Nicole and the farm kids

Volunteering

Volunteering with the little people

Volunteering has always been in my blood, my parents did it, but at that time it didn’t have a label, it was part of our life. To me volunteering is simply doing a service to one or many people without considering any possibility of a reward. It’s taking the B team, when all the glory is with the A team, slipping in to ask if your elderly neighbour needs anything from the shop, putting yourself out, going the extra mile, caring and being generous with your time and considering others. Of course there are the really difficult tasks like providing respite to someone with a challenged child or adult and a whole host of quiet, unknown, and undisclosed acts of hospitality that just go unrecorded every hour of every day.

Of course there are many things that are called voluntary work like chairing multitudinous committees, managing super teams or promoting issues in the public eye, many of which appear on election literature later to gain the rewards. I find this disturbing and sad and realise that is opportunism not volunteering.

At the bureaucratic level we have training for volunteers, policies for volunteers, sending agencies, monitoring agencies staffed by people in plush offices, on substantial salaries and as a friend says: milking the system, all on the generosity of the selfless. There is a worldwide phenomenon of, if we regulate it, we can employ more bureaucratic types and then,  we can charge people for doing it, and of course bureaucrats never miss an opportunity

After 6 years of bringing volunteers to Malawi we have had just over 400 volunteers and almost all of these have brought their own, individual and memorable contribution to the people we journey with.

We could have started and continued with aims and goals and outcomes. We could go for a SMART plan and spend our time on office work. (Oh it means Strategic, Measurable, Achievable, Realistic and Timely). Now we could have done this, but we asked ourselves, who, are we doing this for. Our Malawian friends know what we do and our volunteers will pick it up very quickly and just as quickly tell our donors. Job done without bureaucracy! Strangely the political classes know only one way to go.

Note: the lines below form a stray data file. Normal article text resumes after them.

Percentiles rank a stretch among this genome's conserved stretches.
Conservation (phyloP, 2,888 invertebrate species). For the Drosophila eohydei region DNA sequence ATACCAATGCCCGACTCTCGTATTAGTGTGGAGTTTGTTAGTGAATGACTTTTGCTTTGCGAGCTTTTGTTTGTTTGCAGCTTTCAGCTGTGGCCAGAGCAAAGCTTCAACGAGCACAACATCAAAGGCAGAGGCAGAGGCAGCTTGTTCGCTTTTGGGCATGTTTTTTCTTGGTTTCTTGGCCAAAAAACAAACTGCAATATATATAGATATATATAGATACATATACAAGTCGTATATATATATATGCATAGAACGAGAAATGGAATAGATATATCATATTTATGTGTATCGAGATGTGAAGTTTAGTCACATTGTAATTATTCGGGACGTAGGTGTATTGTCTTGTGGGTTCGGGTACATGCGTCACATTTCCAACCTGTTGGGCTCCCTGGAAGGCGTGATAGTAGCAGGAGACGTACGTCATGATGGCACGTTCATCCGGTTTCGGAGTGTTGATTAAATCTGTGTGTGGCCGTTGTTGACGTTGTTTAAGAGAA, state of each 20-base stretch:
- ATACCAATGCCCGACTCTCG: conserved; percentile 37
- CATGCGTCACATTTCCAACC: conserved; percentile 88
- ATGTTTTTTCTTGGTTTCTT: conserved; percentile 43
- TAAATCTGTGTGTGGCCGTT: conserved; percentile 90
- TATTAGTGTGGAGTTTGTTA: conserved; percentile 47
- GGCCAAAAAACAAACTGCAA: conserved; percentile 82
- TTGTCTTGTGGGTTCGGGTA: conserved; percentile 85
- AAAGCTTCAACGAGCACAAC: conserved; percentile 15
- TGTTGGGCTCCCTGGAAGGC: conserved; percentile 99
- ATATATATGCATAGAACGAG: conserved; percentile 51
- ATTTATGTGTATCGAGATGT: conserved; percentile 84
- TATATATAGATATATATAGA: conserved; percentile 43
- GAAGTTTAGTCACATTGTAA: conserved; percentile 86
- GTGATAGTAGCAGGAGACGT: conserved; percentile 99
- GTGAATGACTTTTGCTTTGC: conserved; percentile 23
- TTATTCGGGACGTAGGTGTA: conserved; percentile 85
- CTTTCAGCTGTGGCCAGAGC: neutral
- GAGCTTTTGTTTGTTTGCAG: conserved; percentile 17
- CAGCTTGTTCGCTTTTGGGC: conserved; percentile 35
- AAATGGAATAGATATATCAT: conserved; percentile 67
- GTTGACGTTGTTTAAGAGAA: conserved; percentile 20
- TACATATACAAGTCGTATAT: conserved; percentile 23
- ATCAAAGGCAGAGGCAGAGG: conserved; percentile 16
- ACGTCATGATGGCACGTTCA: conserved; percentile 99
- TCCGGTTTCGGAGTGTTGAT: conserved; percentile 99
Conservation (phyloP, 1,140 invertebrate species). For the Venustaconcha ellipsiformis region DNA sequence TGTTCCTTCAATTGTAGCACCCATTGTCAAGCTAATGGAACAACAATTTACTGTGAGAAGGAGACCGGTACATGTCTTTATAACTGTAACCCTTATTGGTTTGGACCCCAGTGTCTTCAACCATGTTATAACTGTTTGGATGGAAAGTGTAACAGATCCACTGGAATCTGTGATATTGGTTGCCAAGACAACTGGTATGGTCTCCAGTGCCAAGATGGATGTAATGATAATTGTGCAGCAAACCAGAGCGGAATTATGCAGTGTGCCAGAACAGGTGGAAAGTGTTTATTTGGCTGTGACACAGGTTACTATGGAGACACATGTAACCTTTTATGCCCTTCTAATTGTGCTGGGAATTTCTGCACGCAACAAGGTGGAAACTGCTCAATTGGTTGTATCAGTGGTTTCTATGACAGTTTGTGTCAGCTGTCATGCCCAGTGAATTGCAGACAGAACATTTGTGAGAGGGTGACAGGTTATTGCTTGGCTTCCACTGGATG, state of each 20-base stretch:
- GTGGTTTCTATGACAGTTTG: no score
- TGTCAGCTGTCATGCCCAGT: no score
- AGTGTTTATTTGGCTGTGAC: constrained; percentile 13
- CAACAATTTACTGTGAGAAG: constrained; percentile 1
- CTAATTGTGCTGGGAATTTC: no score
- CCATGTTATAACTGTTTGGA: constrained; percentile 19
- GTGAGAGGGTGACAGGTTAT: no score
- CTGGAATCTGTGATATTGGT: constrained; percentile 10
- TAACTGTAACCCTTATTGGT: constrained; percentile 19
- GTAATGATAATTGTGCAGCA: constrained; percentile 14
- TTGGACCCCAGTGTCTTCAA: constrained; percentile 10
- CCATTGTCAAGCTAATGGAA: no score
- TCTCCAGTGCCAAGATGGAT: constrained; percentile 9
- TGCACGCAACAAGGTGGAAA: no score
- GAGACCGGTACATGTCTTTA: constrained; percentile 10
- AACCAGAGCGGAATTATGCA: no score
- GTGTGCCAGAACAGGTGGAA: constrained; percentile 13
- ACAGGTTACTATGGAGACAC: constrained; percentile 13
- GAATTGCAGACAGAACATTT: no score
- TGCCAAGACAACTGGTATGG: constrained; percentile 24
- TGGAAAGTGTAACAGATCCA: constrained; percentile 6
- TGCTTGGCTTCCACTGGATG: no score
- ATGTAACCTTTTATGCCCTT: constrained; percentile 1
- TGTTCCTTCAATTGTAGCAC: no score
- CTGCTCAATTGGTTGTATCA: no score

Malawi has had 40 years and more of Strategic Plans, most of which have failed miserably, so why should we add to their burden. If we do plans, they will be with the people we try to serve and for their benefit. We have no expectation of a reward, no Evangelism, no hope of putting it on CV’s or hope of promotion.

This morning, April 17, 2012, 7 of this year’s volunteers from the Dublin Institute of Technology, DIT (the largest third level educational institution in Ireland) set out for the airport, 400km away, at 5 am. They will arrive in Dublin at 7 pm tomorrow and hit class on Thursday morning having made an indelible mark on Malawi. Who knows how lasting it will be, or what ripple effect it will have. What I do know that they themselves will never be the same. We had Cassie (Journalism)and Sinead (Engineering) here for the third lime leading the group of fourteen then Claire, Ali, Georgie, John and Tommy, all film and media students.

They had all come through the interview system which is done by former volunteers, came to our gatherings to absorb our ethos from Mary, myself and former volunteers. We usually meet in Lucan, have a bite to eat, a chat and get to know each other.

We expect them to be themselves, bring their big hearts, journey with the people on whatever a daily task is. Try to Inspire Educate and Challenge those they meet, knowing that we promote opportunities, and don’t allow handouts.

They see and live among people in dire poverty and our policy is that they should have smiles on their faces and be prepared for fun at every possible opportunity. How can you relate to mothers? Play with and admire their kids. Bubbles are a great icebreaker in any village. Glum faces, smart suits and clip boards get you nothing except what they know you want to hear. Laughs and hugs and fun make the bond every time. Irish people can do this and make the connection in minutes. That’s why our volunteers are so loved by all, even in the remotest villagers, where white faces are scarce, where the little ones will often run away and cry at first: but not for long!!. These people don’t care how much you know until they know how much you care!! What’s a PhD to a woman who never had the chance of going to school, can’t read or write and has barely enough to eat? Without a heart and understanding it’s useless.

Many of our student volunteers have had two or three jobs to fund their trip. The deal is that they pay their way and cost Wells for Zoe nothing. Our hostel costs them 5 Euro per day to cover Water, Electricity and Security.